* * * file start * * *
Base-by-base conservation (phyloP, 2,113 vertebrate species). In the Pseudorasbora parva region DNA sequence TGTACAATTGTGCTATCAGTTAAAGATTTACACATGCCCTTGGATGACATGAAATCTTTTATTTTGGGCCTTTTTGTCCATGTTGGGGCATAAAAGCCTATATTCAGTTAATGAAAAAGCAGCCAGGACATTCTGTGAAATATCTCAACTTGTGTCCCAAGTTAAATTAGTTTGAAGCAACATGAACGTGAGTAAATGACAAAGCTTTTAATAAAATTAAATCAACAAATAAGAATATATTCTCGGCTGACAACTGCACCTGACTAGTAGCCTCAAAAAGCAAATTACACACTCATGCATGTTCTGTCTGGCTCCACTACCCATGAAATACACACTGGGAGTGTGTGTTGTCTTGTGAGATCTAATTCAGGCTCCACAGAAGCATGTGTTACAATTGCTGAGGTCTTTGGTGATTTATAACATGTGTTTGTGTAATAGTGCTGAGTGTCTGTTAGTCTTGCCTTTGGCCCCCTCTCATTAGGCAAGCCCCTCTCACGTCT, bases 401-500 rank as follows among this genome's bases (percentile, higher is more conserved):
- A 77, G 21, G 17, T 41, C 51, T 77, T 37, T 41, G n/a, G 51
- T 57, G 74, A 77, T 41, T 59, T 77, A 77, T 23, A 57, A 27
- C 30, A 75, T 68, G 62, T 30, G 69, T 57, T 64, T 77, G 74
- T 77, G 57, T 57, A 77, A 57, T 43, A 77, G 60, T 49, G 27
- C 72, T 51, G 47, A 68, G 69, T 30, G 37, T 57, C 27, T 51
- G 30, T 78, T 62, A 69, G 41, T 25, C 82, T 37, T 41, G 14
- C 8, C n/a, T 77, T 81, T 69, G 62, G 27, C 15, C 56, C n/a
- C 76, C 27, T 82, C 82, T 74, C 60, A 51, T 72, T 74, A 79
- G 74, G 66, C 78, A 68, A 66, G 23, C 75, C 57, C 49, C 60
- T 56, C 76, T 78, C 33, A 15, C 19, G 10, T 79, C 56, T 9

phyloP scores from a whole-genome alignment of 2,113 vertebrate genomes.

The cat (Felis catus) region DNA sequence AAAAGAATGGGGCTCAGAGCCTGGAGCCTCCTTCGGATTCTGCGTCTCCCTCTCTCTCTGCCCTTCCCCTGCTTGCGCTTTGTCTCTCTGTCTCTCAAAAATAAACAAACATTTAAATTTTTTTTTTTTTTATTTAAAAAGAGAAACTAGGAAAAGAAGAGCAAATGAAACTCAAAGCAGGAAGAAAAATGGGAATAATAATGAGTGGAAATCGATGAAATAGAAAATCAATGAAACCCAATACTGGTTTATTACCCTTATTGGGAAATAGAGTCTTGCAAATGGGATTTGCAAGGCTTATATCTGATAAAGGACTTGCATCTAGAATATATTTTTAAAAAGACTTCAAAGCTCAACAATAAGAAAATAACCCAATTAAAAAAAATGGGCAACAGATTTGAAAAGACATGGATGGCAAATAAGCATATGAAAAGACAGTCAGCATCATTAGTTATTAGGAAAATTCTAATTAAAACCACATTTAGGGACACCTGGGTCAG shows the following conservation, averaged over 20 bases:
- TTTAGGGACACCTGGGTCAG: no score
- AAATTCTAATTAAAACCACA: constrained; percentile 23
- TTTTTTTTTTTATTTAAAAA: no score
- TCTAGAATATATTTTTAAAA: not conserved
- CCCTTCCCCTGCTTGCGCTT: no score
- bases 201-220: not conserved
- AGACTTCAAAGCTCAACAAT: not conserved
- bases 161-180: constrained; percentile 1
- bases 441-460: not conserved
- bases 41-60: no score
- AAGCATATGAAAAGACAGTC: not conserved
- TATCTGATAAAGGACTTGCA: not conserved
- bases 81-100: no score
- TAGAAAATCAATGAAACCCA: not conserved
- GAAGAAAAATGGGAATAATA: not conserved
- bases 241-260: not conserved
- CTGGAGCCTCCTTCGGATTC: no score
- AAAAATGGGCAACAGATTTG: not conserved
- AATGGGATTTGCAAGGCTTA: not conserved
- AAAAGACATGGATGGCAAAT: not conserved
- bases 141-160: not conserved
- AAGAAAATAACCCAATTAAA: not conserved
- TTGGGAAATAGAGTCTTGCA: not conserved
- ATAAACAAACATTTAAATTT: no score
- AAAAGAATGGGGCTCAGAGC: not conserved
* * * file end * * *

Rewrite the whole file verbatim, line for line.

Base-by-base conservation (phyloP, 2,113 vertebrate species). In the Pseudorasbora parva region DNA sequence TGTACAATTGTGCTATCAGTTAAAGATTTACACATGCCCTTGGATGACATGAAATCTTTTATTTTGGGCCTTTTTGTCCATGTTGGGGCATAAAAGCCTATATTCAGTTAATGAAAAAGCAGCCAGGACATTCTGTGAAATATCTCAACTTGTGTCCCAAGTTAAATTAGTTTGAAGCAACATGAACGTGAGTAAATGACAAAGCTTTTAATAAAATTAAATCAACAAATAAGAATATATTCTCGGCTGACAACTGCACCTGACTAGTAGCCTCAAAAAGCAAATTACACACTCATGCATGTTCTGTCTGGCTCCACTACCCATGAAATACACACTGGGAGTGTGTGTTGTCTTGTGAGATCTAATTCAGGCTCCACAGAAGCATGTGTTACAATTGCTGAGGTCTTTGGTGATTTATAACATGTGTTTGTGTAATAGTGCTGAGTGTCTGTTAGTCTTGCCTTTGGCCCCCTCTCATTAGGCAAGCCCCTCTCACGTCT, bases 401-500 rank as follows among this genome's bases (percentile, higher is more conserved):
- A 77, G 21, G 17, T 41, C 51, T 77, T 37, T 41, G n/a, G 51
- T 57, G 74, A 77, T 41, T 59, T 77, A 77, T 23, A 57, A 27
- C 30, A 75, T 68, G 62, T 30, G 69, T 57, T 64, T 77, G 74
- T 77, G 57, T 57, A 77, A 57, T 43, A 77, G 60, T 49, G 27
- C 72, T 51, G 47, A 68, G 69, T 30, G 37, T 57, C 27, T 51
- G 30, T 78, T 62, A 69, G 41, T 25, C 82, T 37, T 41, G 14
- C 8, C n/a, T 77, T 81, T 69, G 62, G 27, C 15, C 56, C n/a
- C 76, C 27, T 82, C 82, T 74, C 60, A 51, T 72, T 74, A 79
- G 74, G 66, C 78, A 68, A 66, G 23, C 75, C 57, C 49, C 60
- T 56, C 76, T 78, C 33, A 15, C 19, G 10, T 79, C 56, T 9

phyloP scores from a whole-genome alignment of 2,113 vertebrate genomes.

The cat (Felis catus) region DNA sequence AAAAGAATGGGGCTCAGAGCCTGGAGCCTCCTTCGGATTCTGCGTCTCCCTCTCTCTCTGCCCTTCCCCTGCTTGCGCTTTGTCTCTCTGTCTCTCAAAAATAAACAAACATTTAAATTTTTTTTTTTTTTATTTAAAAAGAGAAACTAGGAAAAGAAGAGCAAATGAAACTCAAAGCAGGAAGAAAAATGGGAATAATAATGAGTGGAAATCGATGAAATAGAAAATCAATGAAACCCAATACTGGTTTATTACCCTTATTGGGAAATAGAGTCTTGCAAATGGGATTTGCAAGGCTTATATCTGATAAAGGACTTGCATCTAGAATATATTTTTAAAAAGACTTCAAAGCTCAACAATAAGAAAATAACCCAATTAAAAAAAATGGGCAACAGATTTGAAAAGACATGGATGGCAAATAAGCATATGAAAAGACAGTCAGCATCATTAGTTATTAGGAAAATTCTAATTAAAACCACATTTAGGGACACCTGGGTCAG shows the following conservation, averaged over 20 bases:
- TTTAGGGACACCTGGGTCAG: no score
- AAATTCTAATTAAAACCACA: constrained; percentile 23
- TTTTTTTTTTTATTTAAAAA: no score
- TCTAGAATATATTTTTAAAA: not conserved
- CCCTTCCCCTGCTTGCGCTT: no score
- bases 201-220: not conserved
- AGACTTCAAAGCTCAACAAT: not conserved
- bases 161-180: constrained; percentile 1
- bases 441-460: not conserved
- bases 41-60: no score
- AAGCATATGAAAAGACAGTC: not conserved
- TATCTGATAAAGGACTTGCA: not conserved
- bases 81-100: no score
- TAGAAAATCAATGAAACCCA: not conserved
- GAAGAAAAATGGGAATAATA: not conserved
- bases 241-260: not conserved
- CTGGAGCCTCCTTCGGATTC: no score
- AAAAATGGGCAACAGATTTG: not conserved
- AATGGGATTTGCAAGGCTTA: not conserved
- AAAAGACATGGATGGCAAAT: not conserved
- bases 141-160: not conserved
- AAGAAAATAACCCAATTAAA: not conserved
- TTGGGAAATAGAGTCTTGCA: not conserved
- ATAAACAAACATTTAAATTT: no score
- AAAAGAATGGGGCTCAGAGC: not conserved